On Jan. 26, a new bill concerning rental fees and deposits was introduced to the Idaho State House of Representatives.
House Bill 45 was introduced by Republican Rep. Greg Ferch, a freshman legislator elected to represent District 21. The bill seeks to ban city and county governments from regulating rental application fees and security deposits. Currently, rent is the only aspect of the rental process that local governments are barred from regulating.
This bill appears to come as a response to a Boise City Council ordinance passed in late 2019. A significant detail of the ordinance was its cap on rental application fees at $30. The adoption of this bill would remove the Boise ordinance and ban anything like it from cropping up within the state.
Ferch is a property manager, a fact he disclosed while proposing the bill to the House Judiciary, Rules and Administration Committee. According to the statement of purpose attached to the bill, Ferch seeks to, “create uniformity across Idaho’s 201 incorporated cities and 44 counties from having different laws and ordinances regulating such matters in a contract between two parties.”
Ferch wasn’t available for further clarification on the reasoning behind his proposal.
Another freshman legislator Democratic Rep. Colin Nash, opposes Ferch’s proposal. Nash noted that he is one of a few members of the Idaho House of Representatives who are renters themselves.
“We are in a very severe housing crisis right now, not only in the Treasure Valley but in America,” Nash said.
Nash also mentioned the second CARES Act passed in December of 2020,, which gave Idaho $200 million in rental assistance.Nash believes that the House Bill 45 would undermine this fact.
“To me, a bill like this adds insult to injury to a lot of those folks who are struggling to find housing or stay in their current housing,” Nash said. “Renters don’t have a lot of allies in the legislature, and we’re gonna do everything we can to make sure that they’re protected.”
This bill’s proposal comes at a time when rent prices have been increasing in the Boise area since the start of the coronavirus pandemic spring of 2020.
Isabelle Boicout, a junior civil engineering major and renter, made note of the large number of incoming renters who would be affected by a bill like this.
“Most of the people I talk to that are underclassmen are planning to move off-campus,” Boicourt said. “That’ll definitely affect all those people because they’re gonna have to pay.”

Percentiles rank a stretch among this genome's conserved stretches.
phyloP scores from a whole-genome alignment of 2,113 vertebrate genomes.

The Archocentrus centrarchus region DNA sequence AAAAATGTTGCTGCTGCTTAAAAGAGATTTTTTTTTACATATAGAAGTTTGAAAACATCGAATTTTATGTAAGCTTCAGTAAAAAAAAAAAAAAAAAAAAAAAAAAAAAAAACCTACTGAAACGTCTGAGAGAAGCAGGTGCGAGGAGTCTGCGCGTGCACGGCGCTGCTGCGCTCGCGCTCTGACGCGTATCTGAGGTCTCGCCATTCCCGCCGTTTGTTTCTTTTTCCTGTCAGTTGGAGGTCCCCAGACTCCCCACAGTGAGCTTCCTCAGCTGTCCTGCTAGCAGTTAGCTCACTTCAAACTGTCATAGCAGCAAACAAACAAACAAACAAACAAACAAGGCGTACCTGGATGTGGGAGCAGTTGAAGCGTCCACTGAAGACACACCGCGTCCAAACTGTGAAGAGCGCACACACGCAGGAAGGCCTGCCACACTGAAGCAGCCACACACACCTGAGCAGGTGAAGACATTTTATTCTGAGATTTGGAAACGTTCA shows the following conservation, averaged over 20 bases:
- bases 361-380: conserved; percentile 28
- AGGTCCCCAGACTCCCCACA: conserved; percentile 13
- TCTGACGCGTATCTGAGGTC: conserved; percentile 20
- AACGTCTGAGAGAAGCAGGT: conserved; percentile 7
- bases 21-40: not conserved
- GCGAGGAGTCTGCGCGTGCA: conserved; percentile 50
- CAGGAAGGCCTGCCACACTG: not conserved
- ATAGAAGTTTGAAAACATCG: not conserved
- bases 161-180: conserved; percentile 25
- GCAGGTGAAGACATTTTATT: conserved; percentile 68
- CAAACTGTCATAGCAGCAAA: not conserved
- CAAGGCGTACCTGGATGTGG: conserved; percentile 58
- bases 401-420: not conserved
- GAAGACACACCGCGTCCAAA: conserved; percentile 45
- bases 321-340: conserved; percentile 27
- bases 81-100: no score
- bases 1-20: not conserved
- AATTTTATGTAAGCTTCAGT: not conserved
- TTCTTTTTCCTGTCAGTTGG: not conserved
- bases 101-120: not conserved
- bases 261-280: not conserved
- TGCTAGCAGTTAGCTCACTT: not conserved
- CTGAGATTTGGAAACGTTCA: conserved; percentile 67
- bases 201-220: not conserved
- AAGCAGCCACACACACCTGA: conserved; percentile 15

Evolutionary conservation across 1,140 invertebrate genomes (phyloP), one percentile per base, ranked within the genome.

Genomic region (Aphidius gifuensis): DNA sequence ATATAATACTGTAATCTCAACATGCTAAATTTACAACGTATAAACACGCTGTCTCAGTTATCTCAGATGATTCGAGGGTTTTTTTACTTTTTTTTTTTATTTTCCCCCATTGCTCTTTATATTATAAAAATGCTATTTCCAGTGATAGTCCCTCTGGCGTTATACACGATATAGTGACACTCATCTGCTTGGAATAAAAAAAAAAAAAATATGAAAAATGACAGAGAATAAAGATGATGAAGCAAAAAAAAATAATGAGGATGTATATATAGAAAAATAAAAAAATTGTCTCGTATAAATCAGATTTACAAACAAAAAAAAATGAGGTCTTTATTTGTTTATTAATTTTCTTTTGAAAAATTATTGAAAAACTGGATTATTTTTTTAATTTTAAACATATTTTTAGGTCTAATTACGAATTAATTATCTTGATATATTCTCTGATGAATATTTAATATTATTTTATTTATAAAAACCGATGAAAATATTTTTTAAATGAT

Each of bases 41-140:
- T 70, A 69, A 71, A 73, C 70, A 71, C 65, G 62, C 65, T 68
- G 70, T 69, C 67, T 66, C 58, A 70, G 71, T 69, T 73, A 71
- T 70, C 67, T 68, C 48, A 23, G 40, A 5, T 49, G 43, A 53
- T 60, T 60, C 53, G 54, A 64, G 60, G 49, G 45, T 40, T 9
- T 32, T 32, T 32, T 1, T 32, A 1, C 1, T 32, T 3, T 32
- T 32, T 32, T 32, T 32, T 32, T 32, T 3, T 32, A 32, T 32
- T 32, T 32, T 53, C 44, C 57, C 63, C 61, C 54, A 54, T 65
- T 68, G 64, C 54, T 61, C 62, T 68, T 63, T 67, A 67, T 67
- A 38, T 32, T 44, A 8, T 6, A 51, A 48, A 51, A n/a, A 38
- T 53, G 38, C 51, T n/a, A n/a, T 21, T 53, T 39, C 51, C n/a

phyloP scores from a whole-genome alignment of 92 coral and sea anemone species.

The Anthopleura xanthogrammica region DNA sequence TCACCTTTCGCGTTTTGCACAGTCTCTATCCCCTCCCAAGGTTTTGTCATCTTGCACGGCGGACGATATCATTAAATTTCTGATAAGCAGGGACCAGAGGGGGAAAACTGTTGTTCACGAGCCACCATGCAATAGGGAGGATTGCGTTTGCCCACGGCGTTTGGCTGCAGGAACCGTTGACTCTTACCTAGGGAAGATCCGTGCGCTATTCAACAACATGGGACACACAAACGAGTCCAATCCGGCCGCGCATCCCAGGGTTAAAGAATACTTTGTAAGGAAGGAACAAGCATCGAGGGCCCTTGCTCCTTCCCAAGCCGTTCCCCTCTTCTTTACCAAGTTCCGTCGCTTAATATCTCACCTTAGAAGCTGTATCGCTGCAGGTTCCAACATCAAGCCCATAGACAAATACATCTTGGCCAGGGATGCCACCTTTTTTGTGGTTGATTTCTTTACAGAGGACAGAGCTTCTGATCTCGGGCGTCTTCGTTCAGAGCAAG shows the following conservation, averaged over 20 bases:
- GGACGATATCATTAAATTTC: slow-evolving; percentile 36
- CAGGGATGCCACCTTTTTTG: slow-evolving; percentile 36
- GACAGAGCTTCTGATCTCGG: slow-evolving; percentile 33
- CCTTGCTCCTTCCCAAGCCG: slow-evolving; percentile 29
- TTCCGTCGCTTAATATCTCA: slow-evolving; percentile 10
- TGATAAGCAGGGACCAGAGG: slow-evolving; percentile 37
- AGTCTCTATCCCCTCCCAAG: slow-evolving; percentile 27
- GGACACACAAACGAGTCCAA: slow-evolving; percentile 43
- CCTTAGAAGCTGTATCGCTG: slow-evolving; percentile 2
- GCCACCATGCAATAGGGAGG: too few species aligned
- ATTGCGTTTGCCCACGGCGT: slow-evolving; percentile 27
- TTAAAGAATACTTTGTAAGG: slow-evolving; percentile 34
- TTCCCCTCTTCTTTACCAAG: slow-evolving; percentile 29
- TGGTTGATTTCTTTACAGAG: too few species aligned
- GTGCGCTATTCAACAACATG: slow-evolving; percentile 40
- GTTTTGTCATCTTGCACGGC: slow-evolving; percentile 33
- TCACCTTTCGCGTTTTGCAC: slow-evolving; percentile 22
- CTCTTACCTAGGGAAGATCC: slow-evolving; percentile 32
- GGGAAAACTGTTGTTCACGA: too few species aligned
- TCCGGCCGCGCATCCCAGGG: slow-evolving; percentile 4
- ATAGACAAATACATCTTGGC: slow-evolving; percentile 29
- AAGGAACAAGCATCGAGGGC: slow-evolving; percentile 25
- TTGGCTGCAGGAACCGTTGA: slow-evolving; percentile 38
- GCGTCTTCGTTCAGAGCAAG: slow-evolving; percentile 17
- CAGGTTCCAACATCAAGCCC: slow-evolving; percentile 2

Summer Ericksen, a freshman social work major, lives in University Suites on campus and has been looking for possible rentals for the past few months. As a potential renter, she found the bill to be in the interest of landowners.
“I prefer something to be regulated and not just, ‘Hey, you go spend $500 for an application fee’,” Ericksen said.
Ericksen mentioned how the bill would create a scenario where she may have to pay a high amount for an application fee, but then find that she doesn’t meet the landlord’s requirements, meaning she would pay the high application fee for nothing. Ericksen thinks proposing an increase to the minimum wage as a way of balancing out this legislation could help.
“I feel like if they’re going to be doing that kind of thing, they also should raise minimum wage,” Ericksen said. “They should raise it so that you’re actually able to afford, not only rent, but also those application fees, and not let it be a big deal if you don’t pass their [requirements].”
There have been efforts in the Idaho Legislature to assist low-income renters, according to two bills proposed by Democratic Sen. Ali Rabe of District 17, the district which contains Boise State.
Rabe’s first bill, Senate Bill 1088, has been co-sponsored by Republican Sen. Doug Ricks and would require fees to be reasonable and mentioned in rental agreements. Rabe’s other bill would require vacancies that demonstrate eligibility requirements for attendance to be marketed and for one application fee processed at a time.
“I think that my bills are showing that application fees and other fees imposed on renters are a problem, and the state needs to act to do something about that,” Rabe said.
Rabe, who is also the executive director for the homelessness and eviction non-profit Jesse Tree, acknowledged the high number of renters within her district. She believes her bills would ensure the protection of renters from bad-acting landlords, even saying that they could have some support from the rental industry.
“Property managers and landlords support these types of regulations. So, we should support the industry and help them regulate themselves,” Rabe said.
Ferch’s House Bill 45 has been tabled by an Idaho House of Representatives’ Judiciary, Rules, and Administration Subcommittee. This means that the bill can’t be brought back into consideration for this legislative session until it has two-thirds support from the subcommittee.
However, the subcommittee did not have the authority to table the bill, meaning that the subcommittee would have to meet again and recommend that the larger Judiciary, Rules, and Administration Committee table the bill.
On March 5, the committee voted 8-7 to kill the bill, meaning the rental application fee cap will stay at $30 in Boise.